Tropical Fish Keeping - Aquarium fish care and resources

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zfarsh 06-13-2011 09:29 AM

pH8.2 in 75G Planted Tanks
Hi everyone,
I am getting 8.2 pH in my planted 75g tank. Should i be worried (ignore this), or do i need to take action, and what? Pls keep the subject on the pH level problem, not compatibility of fish/plants, etc...
- 75G Open Tank
- Plants, both aquatic (Hornworth, Java Fern, Java Moss, Anubias, watersprite, etc... )and Land (only roots in)
-3 x (2"-3" Fancy Goldfish) + 5 x Fancy Male Guppies
-PlaySand Substate from Lowes (well cleaned)
- Eheim 2217 and Aquaclear 110 filters
- 4 to 5 pieces of driftwood
- Rocks from nature, not sure what kinds
If the rocks are the problem, then i am not sure which ones are causing it I also dont know what kind they are, i picked nice "looking" ones though ;).
Question again is, do i let it be and not worry about it, or do i need to take action, and if so, recommendations?

deman3 06-13-2011 10:13 AM

By the looks of it, I would say the rocks. I am not an expert by any means, but I would pull the rocks out. To check the rocks I beleive you use vinegar. When you dunk them in vinegar, if it bubbles, that rock is your culprit. Test them all and don't use the ones that bubble because they can change your water chemistry. The ones that don't bubble in the vinegar should be fine. Moderators please correct me if I am wrong.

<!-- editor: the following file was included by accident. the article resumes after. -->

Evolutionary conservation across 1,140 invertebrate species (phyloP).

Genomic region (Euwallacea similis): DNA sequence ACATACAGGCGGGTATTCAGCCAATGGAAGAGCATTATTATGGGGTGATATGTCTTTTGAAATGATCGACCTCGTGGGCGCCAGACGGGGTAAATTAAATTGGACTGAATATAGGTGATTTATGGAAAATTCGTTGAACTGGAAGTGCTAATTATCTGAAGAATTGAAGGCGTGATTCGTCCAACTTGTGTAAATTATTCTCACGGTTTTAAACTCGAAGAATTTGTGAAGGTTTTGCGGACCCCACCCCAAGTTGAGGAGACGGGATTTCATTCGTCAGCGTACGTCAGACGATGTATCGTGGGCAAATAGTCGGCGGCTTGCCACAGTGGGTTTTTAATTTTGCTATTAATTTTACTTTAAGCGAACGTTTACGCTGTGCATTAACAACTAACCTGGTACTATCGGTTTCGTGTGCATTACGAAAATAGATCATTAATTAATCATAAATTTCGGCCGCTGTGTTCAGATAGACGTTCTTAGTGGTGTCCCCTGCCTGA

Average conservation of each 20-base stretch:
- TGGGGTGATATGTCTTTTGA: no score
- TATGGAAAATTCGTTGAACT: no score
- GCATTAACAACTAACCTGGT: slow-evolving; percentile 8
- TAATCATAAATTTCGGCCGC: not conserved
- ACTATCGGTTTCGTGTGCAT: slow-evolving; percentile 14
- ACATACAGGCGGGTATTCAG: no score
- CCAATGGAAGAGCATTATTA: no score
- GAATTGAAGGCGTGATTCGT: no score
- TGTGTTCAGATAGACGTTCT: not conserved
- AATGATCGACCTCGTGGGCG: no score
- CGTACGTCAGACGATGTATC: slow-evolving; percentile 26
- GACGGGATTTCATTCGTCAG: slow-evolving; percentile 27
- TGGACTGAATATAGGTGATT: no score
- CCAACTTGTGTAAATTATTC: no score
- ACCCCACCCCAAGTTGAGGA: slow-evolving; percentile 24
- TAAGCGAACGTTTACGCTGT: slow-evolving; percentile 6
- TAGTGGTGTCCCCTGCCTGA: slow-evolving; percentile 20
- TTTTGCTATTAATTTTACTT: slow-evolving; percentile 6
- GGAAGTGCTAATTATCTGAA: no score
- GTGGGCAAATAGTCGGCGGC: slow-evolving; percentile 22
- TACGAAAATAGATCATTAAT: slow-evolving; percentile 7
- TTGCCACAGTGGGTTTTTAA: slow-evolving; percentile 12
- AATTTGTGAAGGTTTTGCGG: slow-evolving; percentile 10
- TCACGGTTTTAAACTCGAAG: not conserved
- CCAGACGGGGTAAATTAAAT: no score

Boredomb 06-13-2011 10:22 AM

Deman, as far as I know that is correct and I did the same thing. I took some vinegar put it in a bowl soaked the rocks for awhile. None of the ones I used bubbled and my ph never changed. I did have some rocks that did bubble and I just throw them out.

zfarsh 06-13-2011 10:27 AM

thanks for the tips guys, i can try this bubble technique. Do you madly clean it back in water after the vinegar test? And more importantly, is it actually bad to have a pH of 8.2 vs say 7.6 range, or in the end, it wont make much difference to the fish/plants?

Boredomb 06-13-2011 10:37 AM

I can't tell you if 8.2 from 7.6 is bad or needs to addressed. I would think it would. Most fish and plants have a range they can tolerate. So I would look up those to see. As far as clean rocks afterwards I just ran them under hot water and used a scrub brush after the vinegar. Let them dry and repeat. Then I put them in the tank. Hope his helps

Byron 06-13-2011 12:54 PM

The hardness is of equal importance to the pH, and perhaps even more. Fluctuating pH is more dangerous than stable. But hardness affects the fish's internal organs and processes.

In your case, you have livebearers which are hard water fish, though not to extremes; but Guppy manage in fairly hard water as it notes in our profile [click the shaded name]. Goldfish according to the info in our profile [which was written by a member with more experience than my near-zero with goldfish] do well in harder water.

If the tap water is pH 7.6 and the tank runs at 8.2, water changes should be monitored to see what effect this has. A few decimal points is fine, but a sudden drop if it were say 1 full degree is not.


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